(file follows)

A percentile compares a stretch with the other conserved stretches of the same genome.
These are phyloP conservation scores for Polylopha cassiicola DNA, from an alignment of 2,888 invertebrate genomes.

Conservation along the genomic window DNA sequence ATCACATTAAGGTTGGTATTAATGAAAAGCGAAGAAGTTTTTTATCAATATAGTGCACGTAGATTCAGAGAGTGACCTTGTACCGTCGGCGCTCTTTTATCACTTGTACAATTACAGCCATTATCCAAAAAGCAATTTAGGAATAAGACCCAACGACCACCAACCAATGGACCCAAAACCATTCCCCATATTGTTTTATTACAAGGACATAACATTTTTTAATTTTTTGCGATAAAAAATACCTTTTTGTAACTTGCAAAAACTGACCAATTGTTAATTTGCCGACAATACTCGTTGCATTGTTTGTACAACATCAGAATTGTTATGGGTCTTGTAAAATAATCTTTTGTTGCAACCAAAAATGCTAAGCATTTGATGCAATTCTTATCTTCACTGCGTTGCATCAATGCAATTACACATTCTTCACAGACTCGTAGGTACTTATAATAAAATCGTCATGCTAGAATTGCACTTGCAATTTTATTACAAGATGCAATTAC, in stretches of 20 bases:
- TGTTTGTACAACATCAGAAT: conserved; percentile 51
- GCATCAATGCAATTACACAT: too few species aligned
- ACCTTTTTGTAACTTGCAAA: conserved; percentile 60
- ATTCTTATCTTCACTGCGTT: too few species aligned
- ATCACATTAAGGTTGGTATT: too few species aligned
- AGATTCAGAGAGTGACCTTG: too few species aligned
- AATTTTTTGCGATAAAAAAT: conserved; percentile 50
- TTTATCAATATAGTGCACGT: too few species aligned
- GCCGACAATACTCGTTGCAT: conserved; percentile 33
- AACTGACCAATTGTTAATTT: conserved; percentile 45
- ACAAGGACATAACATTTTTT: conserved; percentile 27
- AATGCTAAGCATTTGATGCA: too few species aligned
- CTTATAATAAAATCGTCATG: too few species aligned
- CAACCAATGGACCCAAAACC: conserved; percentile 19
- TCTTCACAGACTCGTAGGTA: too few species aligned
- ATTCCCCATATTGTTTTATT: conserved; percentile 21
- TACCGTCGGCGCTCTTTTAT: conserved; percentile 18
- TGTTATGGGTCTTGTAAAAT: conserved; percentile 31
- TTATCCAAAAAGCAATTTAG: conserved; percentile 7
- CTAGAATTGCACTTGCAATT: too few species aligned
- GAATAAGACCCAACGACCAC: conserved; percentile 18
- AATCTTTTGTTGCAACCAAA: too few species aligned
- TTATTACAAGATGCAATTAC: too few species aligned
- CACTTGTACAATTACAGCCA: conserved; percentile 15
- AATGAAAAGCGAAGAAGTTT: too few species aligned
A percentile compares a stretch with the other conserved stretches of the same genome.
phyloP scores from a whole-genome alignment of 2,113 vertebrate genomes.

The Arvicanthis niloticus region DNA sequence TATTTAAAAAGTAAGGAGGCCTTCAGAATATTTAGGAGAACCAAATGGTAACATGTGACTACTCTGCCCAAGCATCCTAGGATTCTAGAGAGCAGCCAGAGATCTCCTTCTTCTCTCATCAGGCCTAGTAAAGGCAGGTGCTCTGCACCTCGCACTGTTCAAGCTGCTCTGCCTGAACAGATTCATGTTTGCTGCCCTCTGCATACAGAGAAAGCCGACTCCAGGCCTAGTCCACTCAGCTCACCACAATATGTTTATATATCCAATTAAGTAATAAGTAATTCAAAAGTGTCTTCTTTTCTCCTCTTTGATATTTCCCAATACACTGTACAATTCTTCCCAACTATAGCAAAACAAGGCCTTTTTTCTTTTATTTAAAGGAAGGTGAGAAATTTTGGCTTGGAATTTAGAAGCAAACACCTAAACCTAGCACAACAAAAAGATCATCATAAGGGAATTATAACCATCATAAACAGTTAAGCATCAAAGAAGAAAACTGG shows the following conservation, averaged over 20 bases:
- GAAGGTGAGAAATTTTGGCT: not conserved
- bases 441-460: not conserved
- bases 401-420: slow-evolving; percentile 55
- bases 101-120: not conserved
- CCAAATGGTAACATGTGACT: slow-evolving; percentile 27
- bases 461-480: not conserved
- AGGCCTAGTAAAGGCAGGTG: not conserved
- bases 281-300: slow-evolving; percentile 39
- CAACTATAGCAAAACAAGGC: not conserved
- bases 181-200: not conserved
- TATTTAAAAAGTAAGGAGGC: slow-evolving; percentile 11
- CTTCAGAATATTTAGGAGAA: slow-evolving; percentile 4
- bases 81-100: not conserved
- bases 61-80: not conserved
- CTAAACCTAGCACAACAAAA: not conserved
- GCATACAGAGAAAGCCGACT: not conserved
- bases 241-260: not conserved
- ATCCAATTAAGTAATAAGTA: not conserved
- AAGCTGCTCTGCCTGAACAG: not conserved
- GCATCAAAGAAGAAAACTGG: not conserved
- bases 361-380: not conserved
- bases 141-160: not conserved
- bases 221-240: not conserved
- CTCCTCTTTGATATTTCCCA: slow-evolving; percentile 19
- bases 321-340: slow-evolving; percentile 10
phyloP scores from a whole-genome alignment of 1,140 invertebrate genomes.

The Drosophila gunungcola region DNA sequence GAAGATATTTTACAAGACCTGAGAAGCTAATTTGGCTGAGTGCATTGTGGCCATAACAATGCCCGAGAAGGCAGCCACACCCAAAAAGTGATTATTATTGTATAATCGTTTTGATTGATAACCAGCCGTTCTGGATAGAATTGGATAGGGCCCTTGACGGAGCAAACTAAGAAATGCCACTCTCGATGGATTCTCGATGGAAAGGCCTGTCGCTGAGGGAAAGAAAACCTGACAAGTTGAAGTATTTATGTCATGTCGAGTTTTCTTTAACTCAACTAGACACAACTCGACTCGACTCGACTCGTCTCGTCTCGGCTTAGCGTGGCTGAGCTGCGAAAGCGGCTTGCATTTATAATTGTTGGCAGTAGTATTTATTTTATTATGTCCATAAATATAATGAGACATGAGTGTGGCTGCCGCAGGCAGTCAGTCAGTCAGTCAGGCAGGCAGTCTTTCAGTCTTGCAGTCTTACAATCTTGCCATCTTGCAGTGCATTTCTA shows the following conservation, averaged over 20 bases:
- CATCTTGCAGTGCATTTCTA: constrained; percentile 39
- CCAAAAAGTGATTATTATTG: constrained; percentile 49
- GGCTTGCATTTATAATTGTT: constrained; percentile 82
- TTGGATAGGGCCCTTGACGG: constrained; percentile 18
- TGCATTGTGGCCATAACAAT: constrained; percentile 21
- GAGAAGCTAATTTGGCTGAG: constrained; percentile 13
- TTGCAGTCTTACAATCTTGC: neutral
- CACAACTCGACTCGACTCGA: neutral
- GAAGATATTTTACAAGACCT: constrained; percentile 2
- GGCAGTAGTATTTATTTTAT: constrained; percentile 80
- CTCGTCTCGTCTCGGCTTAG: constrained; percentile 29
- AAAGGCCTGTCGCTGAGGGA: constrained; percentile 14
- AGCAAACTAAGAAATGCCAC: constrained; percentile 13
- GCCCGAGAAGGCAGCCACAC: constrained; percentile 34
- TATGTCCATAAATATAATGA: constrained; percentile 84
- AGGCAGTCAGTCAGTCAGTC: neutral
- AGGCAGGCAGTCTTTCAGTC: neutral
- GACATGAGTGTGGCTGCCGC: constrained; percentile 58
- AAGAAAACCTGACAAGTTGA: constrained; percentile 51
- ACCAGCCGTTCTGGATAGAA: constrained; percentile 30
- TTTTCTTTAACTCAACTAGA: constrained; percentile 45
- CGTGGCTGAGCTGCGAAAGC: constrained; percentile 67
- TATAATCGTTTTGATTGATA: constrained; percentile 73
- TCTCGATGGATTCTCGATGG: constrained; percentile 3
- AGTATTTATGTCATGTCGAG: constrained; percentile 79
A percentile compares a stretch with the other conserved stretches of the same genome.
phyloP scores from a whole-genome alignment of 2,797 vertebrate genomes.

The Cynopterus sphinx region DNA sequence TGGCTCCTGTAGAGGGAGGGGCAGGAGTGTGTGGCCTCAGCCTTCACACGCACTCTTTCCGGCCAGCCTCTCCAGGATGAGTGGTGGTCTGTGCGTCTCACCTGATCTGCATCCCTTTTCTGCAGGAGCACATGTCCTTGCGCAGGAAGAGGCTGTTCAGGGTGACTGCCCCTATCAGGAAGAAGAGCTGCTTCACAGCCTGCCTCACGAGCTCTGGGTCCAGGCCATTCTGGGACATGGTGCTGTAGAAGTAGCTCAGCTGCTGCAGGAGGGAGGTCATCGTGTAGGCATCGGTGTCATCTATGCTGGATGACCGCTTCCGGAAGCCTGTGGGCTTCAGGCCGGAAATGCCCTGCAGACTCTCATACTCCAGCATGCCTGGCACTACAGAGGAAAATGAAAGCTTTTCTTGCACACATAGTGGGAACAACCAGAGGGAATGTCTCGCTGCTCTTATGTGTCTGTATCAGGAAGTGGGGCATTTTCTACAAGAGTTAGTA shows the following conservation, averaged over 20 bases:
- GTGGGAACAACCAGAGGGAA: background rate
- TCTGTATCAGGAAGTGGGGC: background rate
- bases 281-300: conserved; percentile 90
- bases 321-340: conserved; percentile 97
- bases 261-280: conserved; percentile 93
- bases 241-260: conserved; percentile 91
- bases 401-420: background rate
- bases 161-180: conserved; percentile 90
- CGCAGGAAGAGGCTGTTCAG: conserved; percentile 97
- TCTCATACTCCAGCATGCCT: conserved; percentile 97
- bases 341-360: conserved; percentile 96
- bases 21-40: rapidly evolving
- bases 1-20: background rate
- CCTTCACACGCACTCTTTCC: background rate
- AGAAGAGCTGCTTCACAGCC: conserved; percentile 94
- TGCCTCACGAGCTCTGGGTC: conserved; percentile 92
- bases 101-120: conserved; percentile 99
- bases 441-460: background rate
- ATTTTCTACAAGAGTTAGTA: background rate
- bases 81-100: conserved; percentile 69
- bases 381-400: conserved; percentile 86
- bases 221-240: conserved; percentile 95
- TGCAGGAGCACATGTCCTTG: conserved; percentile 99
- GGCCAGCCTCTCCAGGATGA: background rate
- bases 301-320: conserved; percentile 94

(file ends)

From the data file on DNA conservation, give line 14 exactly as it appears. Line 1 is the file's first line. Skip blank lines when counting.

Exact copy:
- ACAAGGACATAACATTTTTT: conserved; percentile 27